“This is an example of the banality of evil.”
Here's an update on Deb Mayer, the teacher who said her contract was not renewed because she answered a student's question about whether she would participate in a demonstration for peace. (See “Teacher Awaits Day in Court.”)
Her case involves an incident that occurred on January 10, 2003, at Clear Creek Elementary School in Bloomington, Indiana.
The students were reading an article in Time for Kids about peace protests. She responded to the student’s question by saying she sometimes honks for peace and that it’s important to seek out peaceful solutions both on the playground and in society. Afterwards, the parents of one of the students got angry and insisted that she not speak about peace again in the classroom. Mayer’s principal so ordered her.
When the school district did not renew Mayer’s contract at the end of the semester, she sued for wrongful termination and for violation of her First Amendment rights.
On March 10, Judge Sarah Evans Barker dismissed Mayer’s case, granting summary judgment to the defendants.
The judge said the school district was within its rights to terminate Mayer because of various complaints it received from parents about her teaching performance.
But beyond that, Judge Barker ruled that “teachers, including Ms. Mayer, do not have a right under the First Amendment to express their opinions with their students during the instructional period.”
The judge ruled that “school officials are free to adopt regulations prohibiting classroom discussion of the war,” and that “the fact that Ms. Mayer’s January 10, 2003, comments were made prior to any prohibitions by school officials does not establish that she had a First Amendment right to make those comments in the first place.” The judge also implied that Mayer, by making her comments, was attempting to “arrogate control of the curricula.”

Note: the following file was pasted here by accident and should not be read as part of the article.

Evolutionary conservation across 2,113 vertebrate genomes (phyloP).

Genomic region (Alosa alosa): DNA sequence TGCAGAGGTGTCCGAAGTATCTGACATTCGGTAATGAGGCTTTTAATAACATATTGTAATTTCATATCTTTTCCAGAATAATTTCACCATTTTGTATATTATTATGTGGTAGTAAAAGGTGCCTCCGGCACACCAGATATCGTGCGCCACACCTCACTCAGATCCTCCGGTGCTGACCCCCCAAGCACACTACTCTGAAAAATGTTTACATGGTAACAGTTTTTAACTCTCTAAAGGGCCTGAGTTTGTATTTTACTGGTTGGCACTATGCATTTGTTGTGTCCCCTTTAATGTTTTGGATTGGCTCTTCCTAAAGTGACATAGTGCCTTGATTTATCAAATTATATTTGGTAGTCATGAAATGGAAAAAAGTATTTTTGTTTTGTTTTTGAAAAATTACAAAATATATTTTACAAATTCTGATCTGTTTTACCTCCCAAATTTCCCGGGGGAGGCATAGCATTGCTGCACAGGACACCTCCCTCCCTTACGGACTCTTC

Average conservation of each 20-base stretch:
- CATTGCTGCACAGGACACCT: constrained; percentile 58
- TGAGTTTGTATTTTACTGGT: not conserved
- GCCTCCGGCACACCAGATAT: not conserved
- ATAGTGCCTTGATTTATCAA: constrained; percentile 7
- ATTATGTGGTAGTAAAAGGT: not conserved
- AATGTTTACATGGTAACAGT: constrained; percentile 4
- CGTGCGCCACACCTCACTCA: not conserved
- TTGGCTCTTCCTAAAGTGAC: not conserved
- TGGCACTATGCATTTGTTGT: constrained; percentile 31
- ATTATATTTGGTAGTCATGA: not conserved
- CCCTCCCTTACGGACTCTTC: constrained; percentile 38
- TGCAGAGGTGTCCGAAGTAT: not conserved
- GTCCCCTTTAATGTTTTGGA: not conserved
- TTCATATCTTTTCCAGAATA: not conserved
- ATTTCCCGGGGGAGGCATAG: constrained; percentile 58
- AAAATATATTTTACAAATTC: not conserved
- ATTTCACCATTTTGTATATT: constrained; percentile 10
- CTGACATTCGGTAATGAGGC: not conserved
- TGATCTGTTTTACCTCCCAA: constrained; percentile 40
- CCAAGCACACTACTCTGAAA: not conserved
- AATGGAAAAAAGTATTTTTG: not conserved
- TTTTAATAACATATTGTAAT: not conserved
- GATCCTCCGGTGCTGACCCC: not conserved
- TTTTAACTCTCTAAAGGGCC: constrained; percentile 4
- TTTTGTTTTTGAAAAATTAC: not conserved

And the judge gave enormous leeway to school districts to limit teachers’ speech in the classroom.
“Whatever the school board adopts as policy regarding what teachers are permitted to express in terms of their opinions on current events during the instructional period, that policy controls, and there is no First Amendment right permitting teachers to do otherwise,” Judge Barker wrote.
The judge “has simply gotten the law wrong,” says Michael Schultz, Mayer’s attorney. “There is a long line of authority that teachers do not check their First Amendment rights at the schoolhouse door. And, in this case, Ms. Mayer was asked for her opinion in the context of teaching the approved curriculum. She only gave her opinion in a very appropriate, limited way and then related the issue to the students' lives (i.e., on the playground), and then moved on in the lesson. If giving one's opinion in response to a legitimate (and predictable) question is fair game for making a decision to terminate a teacher, who will want to teach? And, more importantly, what impact will this state of affairs have on the quality of instruction?”
Mayer says she’s going to appeal. “It’s too important not to,” she says. “Teachers everywhere are at risk because of what this judge has said.”